Hello and welcome to Radio Prague. I'm Ray Furlong and we begin with a bulletin of news. First the headlines:
Those are the headlines - now the news in more detail.
The latest trade figures show that the Czech Republic posted a deficit of almost 18 billion crowns in December last year, making for an overall yearly deficit of some 79.5 billion. This is around 60 billion crowns less than in 1997 - a statistic which the central bank has welcomed. However, bank spokesman Martin Svehla said external factors in the first half of 1998 had helped Czech exporters, and it was not clear whether these would be repeated this year. Deputy prime minister for the economy Pavel Mertlik said Czech exports suffered what he called "a crisis of competitiveness" resulting from the early years of economic reform. Meanwhile, independent analysts said high interest rates and falling demand for imports in the European Union also contributed to the problems faced by Czech exporters.
More economic news - a consortium is being set up to rival SPT Telecom when its monopoly on fixed-line telephones runs out. TeleDenmark and Czech Radiocommunications are behind the joint venture, and hope to start operating its phones in 2001. Two other companies have also announced plans to challenge SPT Telecom.
Croatia has offered to provide the Czech Republic with its own holiday resort - as a way of re-paying its debt. The initiative was announced after talks between Croatia's Foreign Minister, Mate Granic, and his Czech counterpart Jan Kavan. It's not clear exactly what the deal would look like - but the issue will be discussed further next month, when deputy ministers meet in Zagreb. Croatia is a traditional destination for Czech tourists, and hosted around half a million of them last year. After his talks with Kavan, Granic was received by Czech President Vaclav Havel.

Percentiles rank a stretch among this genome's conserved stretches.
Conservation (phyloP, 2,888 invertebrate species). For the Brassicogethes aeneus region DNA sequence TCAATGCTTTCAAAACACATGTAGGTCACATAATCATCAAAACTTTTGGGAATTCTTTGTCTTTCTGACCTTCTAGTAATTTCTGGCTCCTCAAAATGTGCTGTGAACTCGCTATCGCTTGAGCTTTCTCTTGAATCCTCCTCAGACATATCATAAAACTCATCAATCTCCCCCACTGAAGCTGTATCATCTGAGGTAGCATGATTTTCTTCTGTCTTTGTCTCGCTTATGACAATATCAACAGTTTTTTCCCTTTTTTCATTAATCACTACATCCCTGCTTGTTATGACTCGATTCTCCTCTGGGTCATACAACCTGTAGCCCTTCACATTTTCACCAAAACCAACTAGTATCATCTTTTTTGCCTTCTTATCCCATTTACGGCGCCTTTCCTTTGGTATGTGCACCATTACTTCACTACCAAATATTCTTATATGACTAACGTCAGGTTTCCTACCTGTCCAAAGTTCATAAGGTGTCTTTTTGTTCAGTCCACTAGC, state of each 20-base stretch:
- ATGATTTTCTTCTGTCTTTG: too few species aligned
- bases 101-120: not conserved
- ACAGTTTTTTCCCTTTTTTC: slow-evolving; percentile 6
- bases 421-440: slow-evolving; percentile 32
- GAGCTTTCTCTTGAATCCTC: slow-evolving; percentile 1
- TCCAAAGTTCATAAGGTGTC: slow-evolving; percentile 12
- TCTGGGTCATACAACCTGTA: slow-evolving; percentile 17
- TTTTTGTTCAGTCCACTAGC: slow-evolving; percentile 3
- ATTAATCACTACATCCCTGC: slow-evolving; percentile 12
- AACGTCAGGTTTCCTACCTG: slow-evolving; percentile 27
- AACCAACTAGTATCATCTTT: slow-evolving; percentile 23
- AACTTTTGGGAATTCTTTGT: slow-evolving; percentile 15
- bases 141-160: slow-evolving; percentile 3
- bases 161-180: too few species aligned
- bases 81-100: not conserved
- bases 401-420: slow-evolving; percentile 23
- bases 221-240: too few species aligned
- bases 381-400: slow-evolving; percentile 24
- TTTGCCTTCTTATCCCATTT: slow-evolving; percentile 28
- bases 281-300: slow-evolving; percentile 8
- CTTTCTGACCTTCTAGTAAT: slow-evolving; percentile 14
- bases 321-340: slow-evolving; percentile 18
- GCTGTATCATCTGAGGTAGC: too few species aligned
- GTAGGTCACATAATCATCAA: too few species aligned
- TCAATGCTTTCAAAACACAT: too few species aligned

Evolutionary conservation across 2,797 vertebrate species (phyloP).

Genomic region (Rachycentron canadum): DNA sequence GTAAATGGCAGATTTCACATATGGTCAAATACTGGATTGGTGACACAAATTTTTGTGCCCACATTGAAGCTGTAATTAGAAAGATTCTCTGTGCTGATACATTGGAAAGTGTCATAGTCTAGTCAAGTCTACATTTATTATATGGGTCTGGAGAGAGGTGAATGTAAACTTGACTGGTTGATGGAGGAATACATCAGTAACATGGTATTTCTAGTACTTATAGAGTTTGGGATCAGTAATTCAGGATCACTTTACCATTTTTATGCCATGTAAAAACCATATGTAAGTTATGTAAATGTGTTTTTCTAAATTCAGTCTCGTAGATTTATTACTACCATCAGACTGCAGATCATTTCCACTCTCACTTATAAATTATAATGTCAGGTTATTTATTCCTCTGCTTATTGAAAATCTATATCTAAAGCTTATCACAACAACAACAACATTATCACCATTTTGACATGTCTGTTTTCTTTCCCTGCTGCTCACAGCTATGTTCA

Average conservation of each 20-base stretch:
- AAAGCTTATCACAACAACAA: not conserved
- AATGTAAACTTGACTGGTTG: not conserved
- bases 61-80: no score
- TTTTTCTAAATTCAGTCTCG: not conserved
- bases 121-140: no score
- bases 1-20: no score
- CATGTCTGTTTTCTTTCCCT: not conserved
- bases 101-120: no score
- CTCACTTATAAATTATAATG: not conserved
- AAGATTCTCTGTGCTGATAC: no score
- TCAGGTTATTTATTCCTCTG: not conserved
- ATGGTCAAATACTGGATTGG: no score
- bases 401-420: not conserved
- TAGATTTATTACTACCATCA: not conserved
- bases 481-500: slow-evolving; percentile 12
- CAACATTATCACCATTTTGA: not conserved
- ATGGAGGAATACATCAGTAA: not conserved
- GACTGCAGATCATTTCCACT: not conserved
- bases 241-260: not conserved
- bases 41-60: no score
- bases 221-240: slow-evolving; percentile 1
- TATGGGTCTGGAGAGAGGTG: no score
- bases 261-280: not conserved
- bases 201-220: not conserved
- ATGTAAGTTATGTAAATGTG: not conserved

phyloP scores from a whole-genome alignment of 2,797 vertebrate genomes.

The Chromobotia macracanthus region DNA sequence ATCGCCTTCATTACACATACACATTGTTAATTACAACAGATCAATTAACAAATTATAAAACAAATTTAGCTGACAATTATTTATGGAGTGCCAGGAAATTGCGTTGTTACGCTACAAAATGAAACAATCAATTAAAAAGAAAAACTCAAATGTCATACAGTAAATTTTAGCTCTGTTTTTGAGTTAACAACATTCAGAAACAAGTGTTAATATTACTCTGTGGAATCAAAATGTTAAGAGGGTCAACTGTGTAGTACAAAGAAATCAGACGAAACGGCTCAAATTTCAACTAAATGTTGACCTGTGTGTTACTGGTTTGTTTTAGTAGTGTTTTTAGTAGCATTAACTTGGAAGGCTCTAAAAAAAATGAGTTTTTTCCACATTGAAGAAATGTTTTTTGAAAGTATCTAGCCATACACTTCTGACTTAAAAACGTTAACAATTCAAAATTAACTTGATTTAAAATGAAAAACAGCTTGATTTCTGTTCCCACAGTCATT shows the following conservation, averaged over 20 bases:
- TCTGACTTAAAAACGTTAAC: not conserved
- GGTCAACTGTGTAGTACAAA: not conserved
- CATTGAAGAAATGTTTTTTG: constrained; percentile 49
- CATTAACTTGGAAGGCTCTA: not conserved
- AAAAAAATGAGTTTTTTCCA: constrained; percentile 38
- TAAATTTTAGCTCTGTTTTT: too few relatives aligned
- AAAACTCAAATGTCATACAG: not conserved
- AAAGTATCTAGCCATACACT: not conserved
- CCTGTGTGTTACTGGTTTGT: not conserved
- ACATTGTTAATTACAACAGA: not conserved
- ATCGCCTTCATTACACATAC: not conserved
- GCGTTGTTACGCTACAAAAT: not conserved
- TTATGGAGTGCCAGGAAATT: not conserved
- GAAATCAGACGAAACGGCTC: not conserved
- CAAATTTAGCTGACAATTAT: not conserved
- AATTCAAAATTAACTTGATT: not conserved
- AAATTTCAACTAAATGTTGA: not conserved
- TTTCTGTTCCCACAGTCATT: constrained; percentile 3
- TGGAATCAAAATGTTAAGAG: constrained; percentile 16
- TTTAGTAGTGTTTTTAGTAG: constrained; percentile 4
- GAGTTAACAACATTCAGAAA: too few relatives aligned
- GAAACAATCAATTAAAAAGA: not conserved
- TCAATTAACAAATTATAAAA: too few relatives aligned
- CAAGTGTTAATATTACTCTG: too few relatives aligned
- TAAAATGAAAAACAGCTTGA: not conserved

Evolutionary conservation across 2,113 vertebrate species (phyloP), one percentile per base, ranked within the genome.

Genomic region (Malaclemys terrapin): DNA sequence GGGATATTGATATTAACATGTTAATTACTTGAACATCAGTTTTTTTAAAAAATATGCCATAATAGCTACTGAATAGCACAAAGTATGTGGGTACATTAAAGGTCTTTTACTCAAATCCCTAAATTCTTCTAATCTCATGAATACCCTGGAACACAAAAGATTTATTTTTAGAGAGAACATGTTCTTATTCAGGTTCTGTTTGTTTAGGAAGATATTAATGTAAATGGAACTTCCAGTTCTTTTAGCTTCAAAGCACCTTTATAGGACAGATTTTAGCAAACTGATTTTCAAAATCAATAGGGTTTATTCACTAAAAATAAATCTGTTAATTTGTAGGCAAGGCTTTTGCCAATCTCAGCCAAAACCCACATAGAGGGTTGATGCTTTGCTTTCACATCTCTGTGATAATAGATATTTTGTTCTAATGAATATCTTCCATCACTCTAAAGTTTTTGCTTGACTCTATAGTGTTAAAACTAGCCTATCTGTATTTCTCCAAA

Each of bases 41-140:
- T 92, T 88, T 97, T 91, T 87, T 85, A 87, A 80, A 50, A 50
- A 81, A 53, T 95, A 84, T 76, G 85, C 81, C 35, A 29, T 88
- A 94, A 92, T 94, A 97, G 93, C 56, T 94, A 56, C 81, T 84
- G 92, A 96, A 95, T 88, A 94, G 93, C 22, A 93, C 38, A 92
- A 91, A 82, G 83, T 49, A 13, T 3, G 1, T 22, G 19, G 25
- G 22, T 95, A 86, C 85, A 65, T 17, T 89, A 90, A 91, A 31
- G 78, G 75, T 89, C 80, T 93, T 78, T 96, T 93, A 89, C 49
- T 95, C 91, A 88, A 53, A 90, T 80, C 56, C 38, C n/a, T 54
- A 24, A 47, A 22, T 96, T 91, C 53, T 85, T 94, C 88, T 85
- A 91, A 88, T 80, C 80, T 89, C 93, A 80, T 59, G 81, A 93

The Prague Municipal Court has been at the centre of media attention as a highly publicised libel case has opened. Leading opposition politician Miroslav Macek, of the Civic Democratic Party or ODS, accuses the Prime Minister, Milos Zeman, of damaging his reputation by alleging that the privatisation of a publishing house in the early 1990s - in which Macek was involved - was a clear case of asset stripping. Macek said Zeman's remarks made him afraid to go out in public, because people whispered behind his back and spat at him on the tram. He is demanding both an apology and financial compensation - but after hearing testimony from Macek and Zeman, the court postponed further deliberation of the case until March.
Meanwhile the ODS has agreed to pay a fine of 90,000 crowns for placing a large billboard with a picture of its leader - Vaclav Klaus - on Prague's Letna common during last year's Senate elections. The case was a great controversy at the time, with opponents of the ODS saying the party had broken the law by placing the billboard there without planning permission. They also noted with irony that Klaus's portrait was adorning a spot where an enormous statue of Stalin had once stood. ODS spokesman Lukas Herold said the party had lost its appeal against the fine and would pay it next week.
And finally the weekend weather - Basically we can expect overcast skies, drizzle, and overnight frost. Temperatures will be between zero and five degrees Celsius, falling to as much as minus five during the night. And that's the news.
Lidice – the tragic fate of a village that became a powerful symbol
Embattled Czech PM launches counter-offensive to win over public in Agrofert dispute
“Let’s not hide the good places – let’s turn the bad places into good ones”: The Honest Guide guys discuss their new book and lots more
Preservationists slam Jiřičná design for new Prague high rise development
PwC report: Prague increasingly attractive for real estate investors